In support of a proposed federal bill, the Women’s Health Protection Act, Beatrice Kahn correctly states, “Under Jewish Law, … the emotional and physical health of the mother are paramount and cannot be sacrificed for the fetus” (“Faith And Women’s Access To Abortion,” Opinion, June 29).
Although her essay was not intended to delve into the details of Jewish Law, readers of The Jewish Week should be aware that Jewish law would not support the contention of abortion rights activists that the fetus is just another part of a woman’s body and may be aborted at will.
The Talmud regards a fetus for up to 40 days after conception as “maya de-alma” (mere water). Beyond 40 days, however, it is regarded as a potential life and should be treated accordingly. The only source we have for deciding when an abortion is appropriate is a Mishnah in Tractate Ohalot (7:6) that deals with a woman in labor whose life is in danger due to her fetus. The Mishnah rules that as long as the majority of the body [or the head] has not been delivered, the fetus may be dismembered and removed limb by limb from the womb. Maimonides, a most highly-regarded medieval authority on Jewish law, explains that the fetus is killed because it is considered a “rodef” (a killer chasing a person).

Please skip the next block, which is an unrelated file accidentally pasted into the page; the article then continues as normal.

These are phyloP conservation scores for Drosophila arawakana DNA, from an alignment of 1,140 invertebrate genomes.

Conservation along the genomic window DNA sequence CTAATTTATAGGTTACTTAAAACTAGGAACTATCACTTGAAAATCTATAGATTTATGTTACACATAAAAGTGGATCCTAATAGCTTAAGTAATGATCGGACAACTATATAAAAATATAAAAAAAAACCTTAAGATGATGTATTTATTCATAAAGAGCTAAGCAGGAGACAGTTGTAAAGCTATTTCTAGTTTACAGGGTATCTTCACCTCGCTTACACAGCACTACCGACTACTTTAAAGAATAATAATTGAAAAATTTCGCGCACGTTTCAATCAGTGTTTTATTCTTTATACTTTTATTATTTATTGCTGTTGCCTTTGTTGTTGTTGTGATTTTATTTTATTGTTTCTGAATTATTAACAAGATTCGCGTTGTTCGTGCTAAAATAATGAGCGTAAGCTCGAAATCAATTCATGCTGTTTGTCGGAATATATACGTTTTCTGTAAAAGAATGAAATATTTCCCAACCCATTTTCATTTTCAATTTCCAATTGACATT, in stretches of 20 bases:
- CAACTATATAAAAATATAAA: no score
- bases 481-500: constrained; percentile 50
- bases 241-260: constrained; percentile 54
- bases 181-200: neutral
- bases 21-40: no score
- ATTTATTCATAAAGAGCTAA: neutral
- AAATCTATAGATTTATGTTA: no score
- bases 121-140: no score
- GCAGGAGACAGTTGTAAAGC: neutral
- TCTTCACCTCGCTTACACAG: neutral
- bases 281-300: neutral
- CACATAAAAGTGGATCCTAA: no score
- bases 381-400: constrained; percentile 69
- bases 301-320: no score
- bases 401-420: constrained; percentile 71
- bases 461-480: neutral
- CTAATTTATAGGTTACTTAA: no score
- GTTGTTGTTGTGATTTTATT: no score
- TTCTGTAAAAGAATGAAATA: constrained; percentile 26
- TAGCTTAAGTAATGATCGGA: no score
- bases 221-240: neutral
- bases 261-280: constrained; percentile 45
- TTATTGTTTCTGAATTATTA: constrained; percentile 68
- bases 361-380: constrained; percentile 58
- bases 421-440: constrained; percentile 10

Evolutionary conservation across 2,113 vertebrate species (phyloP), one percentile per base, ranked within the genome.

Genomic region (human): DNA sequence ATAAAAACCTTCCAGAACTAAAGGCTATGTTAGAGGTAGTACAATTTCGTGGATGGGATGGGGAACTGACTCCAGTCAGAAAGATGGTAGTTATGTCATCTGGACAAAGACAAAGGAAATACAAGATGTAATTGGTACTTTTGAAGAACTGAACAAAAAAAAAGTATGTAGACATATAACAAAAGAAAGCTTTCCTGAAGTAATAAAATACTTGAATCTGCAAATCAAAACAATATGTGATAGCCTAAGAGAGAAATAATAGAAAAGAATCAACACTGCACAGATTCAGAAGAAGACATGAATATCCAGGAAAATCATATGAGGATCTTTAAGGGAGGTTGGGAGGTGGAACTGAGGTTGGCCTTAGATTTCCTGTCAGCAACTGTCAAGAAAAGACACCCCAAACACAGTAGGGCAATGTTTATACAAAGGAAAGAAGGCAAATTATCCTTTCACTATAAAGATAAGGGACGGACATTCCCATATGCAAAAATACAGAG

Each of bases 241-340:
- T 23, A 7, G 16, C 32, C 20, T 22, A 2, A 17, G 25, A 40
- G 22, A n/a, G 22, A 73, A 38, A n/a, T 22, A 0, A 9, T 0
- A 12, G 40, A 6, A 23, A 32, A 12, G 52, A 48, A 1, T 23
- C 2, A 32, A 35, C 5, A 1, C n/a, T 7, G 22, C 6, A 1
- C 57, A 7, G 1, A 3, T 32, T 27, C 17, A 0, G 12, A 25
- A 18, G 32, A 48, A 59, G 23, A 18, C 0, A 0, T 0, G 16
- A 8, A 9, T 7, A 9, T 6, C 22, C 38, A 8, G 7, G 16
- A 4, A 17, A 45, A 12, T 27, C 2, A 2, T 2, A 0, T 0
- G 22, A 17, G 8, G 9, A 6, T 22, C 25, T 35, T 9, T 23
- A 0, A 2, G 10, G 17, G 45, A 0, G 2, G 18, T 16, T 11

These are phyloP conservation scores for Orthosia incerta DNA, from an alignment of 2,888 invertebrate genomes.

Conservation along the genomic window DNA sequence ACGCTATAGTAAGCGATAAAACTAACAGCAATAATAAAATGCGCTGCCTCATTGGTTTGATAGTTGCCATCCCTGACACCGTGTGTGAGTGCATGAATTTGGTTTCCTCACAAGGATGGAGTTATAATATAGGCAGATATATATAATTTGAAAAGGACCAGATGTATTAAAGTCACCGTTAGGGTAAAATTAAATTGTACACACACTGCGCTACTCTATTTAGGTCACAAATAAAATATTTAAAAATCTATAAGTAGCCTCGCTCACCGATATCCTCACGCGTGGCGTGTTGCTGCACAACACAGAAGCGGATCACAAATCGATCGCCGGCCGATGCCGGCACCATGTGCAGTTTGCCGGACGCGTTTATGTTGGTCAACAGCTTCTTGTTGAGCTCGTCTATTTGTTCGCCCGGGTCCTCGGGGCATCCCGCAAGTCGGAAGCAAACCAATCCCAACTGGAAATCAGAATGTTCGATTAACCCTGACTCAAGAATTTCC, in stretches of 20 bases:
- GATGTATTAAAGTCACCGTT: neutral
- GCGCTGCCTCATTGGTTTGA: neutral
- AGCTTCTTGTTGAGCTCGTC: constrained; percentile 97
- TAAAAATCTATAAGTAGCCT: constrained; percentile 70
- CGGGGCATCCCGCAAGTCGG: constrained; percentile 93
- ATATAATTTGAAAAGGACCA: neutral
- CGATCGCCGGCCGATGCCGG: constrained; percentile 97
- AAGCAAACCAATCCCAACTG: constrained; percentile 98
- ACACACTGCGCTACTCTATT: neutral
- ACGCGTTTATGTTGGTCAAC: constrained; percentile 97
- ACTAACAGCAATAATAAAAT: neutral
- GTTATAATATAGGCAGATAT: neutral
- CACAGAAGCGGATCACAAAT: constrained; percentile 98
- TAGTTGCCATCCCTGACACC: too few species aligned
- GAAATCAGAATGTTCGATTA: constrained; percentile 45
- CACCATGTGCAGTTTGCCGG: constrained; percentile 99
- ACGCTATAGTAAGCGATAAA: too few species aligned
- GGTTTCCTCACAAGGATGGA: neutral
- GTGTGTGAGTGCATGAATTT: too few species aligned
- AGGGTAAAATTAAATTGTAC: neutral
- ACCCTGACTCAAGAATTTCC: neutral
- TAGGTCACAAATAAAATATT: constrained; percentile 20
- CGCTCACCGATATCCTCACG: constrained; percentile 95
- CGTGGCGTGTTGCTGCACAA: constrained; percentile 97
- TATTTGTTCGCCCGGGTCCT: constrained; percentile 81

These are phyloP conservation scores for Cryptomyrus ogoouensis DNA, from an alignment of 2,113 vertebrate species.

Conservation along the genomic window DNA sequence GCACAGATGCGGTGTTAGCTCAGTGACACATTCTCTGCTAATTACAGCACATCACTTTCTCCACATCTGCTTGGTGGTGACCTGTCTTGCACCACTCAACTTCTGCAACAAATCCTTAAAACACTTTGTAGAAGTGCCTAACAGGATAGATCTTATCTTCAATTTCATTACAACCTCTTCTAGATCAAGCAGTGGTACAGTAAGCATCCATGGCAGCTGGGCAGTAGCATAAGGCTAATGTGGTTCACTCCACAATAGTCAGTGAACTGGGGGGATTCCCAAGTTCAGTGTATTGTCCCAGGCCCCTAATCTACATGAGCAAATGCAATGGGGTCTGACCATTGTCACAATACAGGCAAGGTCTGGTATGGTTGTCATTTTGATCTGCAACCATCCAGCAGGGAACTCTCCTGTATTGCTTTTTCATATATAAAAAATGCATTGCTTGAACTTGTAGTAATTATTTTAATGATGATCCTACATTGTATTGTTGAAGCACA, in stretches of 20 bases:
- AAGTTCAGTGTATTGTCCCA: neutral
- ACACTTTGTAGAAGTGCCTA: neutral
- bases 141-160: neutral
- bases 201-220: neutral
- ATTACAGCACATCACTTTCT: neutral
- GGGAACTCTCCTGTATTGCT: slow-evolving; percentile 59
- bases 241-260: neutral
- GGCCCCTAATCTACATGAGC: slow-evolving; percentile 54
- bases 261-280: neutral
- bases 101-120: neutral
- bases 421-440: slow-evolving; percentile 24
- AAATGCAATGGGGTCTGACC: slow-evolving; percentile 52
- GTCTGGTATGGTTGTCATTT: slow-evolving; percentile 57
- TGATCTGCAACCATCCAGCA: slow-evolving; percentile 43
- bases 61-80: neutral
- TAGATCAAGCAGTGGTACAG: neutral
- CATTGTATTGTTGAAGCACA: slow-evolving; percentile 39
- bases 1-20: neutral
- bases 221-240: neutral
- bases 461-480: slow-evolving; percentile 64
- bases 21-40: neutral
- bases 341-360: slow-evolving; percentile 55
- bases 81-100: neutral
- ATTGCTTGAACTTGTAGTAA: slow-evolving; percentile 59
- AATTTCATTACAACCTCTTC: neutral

The implication is clear: In situations where the fetus is not a “rodef,” an abortion would not be permitted. Although there is plenty of room for a rabbinic authority to decide on a case-by-case basis whether a particular fetus is placing a woman’s life in danger, Jewish law certainly does not consider a fetus as just another limb in a woman’s body and does value the rights of the fetus.
Readers interested in delving into this subject further should refer to the excellent purview of it, “Jewish Views on Abortion,” by former Chief Rabbi of the British Commonwealth Immanuel Jakobovits, reprinted in “Jewish Bioethics,” edited by Fred Rosner and J. David Bleich (Sanhedrin Press).